Today is my anniversary.
It was precisely one year ago today that an IV drip began to dose me with the anesthesia that would propel me into a seven-hour surgery. A team composed of two oncology surgeons, an anesthesiologist, and ER nurses worked together to eradicate my breast cancer and put me back together again.
I used to be deathly afraid of anesthesia. It was because of a bad reaction to sodium pentathol decades ago. I was having a couple of teeth removed prior to orthodontic braces. As soon as the anesthesia was administered, I spiraled into a seemingly never-ending nightmare and awakened crying and screaming.
Thirty years passed before my second surgery—for a minor procedure about ten years ago—but that first event at the orthodontist’s office was in the back of my mind.
On the gurney, ready to roll to the ER, my fears were intensifying. Tears began sliding uncontrollably down my cheeks as the nurse pushed the gurney through the corridor.
She brought the gurney to a stop.
“Why are you crying?” said the nurse. “Are you in pain?”
I shook my head “no”.
“Are you afraid?”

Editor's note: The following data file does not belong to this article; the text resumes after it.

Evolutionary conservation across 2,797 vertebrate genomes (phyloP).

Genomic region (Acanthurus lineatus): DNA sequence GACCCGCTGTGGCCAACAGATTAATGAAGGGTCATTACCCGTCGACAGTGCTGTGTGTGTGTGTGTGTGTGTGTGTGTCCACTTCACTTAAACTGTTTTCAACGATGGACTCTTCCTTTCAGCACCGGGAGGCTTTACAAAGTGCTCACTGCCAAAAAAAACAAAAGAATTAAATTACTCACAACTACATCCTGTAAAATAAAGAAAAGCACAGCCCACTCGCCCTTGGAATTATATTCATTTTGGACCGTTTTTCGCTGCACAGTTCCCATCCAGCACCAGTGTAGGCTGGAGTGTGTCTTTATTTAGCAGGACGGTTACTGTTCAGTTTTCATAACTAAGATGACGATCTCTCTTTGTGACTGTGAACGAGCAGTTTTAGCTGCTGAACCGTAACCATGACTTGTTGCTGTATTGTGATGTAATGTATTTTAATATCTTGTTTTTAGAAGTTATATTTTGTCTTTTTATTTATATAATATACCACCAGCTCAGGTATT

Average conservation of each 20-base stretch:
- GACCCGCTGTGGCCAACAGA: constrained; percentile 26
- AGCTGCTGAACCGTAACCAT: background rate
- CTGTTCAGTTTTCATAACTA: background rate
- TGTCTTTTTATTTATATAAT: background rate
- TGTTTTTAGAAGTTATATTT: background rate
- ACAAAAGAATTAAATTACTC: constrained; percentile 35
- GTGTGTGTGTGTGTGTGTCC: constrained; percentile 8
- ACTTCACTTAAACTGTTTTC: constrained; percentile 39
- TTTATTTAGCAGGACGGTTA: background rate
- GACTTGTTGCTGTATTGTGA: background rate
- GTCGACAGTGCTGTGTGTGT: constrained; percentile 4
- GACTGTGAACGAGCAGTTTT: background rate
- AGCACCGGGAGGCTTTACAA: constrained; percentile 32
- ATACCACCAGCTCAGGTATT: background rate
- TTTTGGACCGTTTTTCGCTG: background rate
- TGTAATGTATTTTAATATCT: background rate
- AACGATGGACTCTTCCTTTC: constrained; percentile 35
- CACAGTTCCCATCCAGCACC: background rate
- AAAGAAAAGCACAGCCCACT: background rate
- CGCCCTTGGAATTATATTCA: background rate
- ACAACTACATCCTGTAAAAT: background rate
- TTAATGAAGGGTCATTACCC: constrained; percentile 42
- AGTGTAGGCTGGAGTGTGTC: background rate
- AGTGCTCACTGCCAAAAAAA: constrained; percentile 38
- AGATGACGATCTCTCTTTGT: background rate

I nodded “yes”.
“Oh, honey, you’re going to be just fine,” she said. “Listen, this is what you’re going to do. When the IV drip begins, I want you to think of your happy place, the place that makes you feel the most happy and secure.”
Her instructions were like a much-needed hug. At the appointed time, I went to that happy place, glanced up at the IV, saw the fluid moving and the next thing I knew, I was in a recovery room with no ill effects.
Last January—the surgery for the big one—there were extensive discussions with my surgeons and anesthesiologist 24 hours before the big day. They explained everything I would experience, step-by-step, and answered all my questions. Then the surgeons drew circles, arrows, and dotted lines on my torso with a black Sharpie, along with cryptic notes-to-self. I still regret that I didn’t take a selfie!
This time I was totally prepared and relaxed.
I woke up fresh as a daisy.
I guess what I’m trying to say is that preparation can make even the biggest challenges easier. Recovery wasn’t a walk in the park, but one deals with it.
As a child, I had no support system. I navigated too many terrifying situations alone, and yet, those lonely times created a resilience that continues to serve me today. I can’t think of anything that I’m afraid of.
To be clear, I understand the difference between Fear and Danger. Fear is imaginary—the monster under the bed. Danger is real—walking alone in the bad part of a city at 1 AM.
I know what constitutes Danger and do my best to avoid it. Fear is something I can control.
Today I’m all healed.
I’m Linda 2.0, the new, improved version of myself—back on the trail, back in the saddle.
I’m in my happy place.